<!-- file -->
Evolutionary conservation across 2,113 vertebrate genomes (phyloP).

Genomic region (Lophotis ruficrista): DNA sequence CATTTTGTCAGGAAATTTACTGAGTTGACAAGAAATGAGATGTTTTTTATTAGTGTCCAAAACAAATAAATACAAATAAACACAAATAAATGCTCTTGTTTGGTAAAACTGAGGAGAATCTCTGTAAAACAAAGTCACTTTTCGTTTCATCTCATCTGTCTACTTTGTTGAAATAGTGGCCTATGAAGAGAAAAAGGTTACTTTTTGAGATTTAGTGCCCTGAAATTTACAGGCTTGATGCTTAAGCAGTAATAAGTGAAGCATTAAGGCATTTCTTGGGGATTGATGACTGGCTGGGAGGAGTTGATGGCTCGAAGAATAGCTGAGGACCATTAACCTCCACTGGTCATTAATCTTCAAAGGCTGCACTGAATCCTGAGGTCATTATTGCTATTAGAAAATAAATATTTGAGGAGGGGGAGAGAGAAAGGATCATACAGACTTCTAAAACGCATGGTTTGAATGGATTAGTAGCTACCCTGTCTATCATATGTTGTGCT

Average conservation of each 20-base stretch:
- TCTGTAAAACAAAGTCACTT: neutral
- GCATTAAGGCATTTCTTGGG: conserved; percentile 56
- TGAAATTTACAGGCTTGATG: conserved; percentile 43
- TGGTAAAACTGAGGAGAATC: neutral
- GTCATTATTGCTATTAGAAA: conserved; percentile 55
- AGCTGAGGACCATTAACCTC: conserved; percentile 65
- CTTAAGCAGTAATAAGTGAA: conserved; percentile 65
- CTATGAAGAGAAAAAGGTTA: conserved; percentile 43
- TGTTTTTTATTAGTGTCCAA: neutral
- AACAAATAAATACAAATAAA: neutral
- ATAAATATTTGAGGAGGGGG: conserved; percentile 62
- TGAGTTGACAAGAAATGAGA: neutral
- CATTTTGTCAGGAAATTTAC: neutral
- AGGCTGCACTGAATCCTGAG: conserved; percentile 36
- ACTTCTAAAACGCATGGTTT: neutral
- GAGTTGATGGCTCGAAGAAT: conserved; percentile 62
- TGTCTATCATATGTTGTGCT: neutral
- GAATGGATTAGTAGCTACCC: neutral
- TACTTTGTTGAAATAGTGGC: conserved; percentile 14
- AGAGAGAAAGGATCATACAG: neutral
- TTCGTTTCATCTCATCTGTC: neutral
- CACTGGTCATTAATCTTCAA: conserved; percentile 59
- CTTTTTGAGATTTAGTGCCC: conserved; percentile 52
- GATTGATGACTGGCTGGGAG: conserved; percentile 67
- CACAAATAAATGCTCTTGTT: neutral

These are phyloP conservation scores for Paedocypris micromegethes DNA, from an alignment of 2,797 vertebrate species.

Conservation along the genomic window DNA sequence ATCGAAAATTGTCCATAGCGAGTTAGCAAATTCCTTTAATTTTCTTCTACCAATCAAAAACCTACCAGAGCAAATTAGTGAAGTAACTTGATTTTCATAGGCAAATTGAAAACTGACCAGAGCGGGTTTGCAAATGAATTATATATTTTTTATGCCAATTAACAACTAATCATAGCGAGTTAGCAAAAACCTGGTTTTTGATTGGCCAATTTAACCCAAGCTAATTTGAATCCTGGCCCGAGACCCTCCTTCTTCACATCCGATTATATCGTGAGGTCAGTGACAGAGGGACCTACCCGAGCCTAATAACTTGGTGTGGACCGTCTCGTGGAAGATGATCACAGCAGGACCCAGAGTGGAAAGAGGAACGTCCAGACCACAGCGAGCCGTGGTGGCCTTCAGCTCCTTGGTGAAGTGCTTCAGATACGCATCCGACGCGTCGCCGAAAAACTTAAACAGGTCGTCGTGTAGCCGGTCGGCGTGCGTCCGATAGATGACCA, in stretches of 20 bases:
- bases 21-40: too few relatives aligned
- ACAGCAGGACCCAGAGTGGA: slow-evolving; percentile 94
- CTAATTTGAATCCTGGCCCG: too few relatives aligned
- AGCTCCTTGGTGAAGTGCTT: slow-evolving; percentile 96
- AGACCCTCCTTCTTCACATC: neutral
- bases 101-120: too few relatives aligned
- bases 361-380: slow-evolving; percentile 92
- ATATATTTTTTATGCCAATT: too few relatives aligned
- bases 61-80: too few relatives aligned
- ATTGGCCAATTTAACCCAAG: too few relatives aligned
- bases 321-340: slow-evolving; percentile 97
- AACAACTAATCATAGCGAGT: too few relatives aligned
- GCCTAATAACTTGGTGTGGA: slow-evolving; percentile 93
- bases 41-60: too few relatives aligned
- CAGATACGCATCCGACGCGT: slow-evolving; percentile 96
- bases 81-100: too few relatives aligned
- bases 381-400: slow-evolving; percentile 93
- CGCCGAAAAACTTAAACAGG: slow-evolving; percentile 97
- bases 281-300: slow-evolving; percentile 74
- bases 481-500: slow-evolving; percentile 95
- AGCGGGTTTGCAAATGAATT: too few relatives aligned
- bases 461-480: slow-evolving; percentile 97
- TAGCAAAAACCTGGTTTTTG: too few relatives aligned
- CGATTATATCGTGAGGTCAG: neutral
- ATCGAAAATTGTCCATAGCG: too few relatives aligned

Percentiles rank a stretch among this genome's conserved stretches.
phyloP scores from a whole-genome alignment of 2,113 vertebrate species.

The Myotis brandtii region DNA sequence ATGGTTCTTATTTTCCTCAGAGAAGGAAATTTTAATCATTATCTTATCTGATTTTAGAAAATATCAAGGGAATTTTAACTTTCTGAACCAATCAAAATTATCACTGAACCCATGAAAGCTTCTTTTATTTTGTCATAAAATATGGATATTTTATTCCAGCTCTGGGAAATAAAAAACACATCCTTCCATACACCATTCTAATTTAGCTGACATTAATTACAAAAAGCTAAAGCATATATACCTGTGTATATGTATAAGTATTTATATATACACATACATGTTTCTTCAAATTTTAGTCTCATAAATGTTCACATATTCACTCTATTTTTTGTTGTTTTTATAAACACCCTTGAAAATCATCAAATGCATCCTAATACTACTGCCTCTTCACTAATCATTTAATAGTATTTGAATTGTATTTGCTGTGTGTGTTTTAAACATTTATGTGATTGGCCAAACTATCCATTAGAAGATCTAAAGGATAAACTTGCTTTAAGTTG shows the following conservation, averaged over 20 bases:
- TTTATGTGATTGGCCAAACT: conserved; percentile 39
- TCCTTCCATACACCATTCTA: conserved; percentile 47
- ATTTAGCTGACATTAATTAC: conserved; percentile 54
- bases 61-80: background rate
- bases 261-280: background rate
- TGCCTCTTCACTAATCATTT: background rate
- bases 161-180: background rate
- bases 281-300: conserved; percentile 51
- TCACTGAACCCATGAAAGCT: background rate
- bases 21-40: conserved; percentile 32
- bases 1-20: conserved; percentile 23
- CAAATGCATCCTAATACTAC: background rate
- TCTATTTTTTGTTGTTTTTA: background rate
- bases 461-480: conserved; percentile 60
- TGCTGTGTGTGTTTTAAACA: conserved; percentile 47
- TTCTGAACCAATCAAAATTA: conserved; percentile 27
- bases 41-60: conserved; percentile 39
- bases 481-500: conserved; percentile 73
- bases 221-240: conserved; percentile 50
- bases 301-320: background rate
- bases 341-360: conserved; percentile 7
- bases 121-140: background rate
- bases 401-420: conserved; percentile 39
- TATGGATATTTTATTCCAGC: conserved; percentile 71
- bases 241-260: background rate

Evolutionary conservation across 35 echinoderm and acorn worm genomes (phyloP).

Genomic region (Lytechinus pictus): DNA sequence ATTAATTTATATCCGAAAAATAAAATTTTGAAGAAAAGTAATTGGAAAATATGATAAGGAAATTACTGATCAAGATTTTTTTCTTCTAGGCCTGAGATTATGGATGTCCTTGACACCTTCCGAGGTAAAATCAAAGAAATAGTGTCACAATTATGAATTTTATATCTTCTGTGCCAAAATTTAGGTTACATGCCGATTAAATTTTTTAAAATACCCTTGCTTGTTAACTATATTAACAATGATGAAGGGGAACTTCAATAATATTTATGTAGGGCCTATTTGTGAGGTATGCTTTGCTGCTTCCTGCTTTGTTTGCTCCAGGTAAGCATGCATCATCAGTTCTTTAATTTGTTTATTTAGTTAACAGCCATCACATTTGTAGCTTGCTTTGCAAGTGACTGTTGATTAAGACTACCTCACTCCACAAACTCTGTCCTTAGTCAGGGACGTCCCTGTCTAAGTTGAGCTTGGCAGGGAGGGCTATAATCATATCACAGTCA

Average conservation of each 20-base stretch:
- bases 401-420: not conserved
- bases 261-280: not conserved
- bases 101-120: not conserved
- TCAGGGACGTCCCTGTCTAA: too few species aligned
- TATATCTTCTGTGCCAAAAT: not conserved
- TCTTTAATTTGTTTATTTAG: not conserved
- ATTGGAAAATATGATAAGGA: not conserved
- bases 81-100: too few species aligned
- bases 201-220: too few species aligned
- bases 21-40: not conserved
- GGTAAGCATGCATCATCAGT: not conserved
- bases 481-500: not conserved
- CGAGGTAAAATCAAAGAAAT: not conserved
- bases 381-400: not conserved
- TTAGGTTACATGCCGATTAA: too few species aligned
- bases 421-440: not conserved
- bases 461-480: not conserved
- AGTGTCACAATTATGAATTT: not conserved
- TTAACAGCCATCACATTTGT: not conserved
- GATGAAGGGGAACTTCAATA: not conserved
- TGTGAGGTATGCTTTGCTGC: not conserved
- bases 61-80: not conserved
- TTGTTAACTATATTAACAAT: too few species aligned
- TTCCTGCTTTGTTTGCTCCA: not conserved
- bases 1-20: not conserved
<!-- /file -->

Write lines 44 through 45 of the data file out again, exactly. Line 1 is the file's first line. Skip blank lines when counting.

- bases 41-60: too few relatives aligned
- CAGATACGCATCCGACGCGT: slow-evolving; percentile 96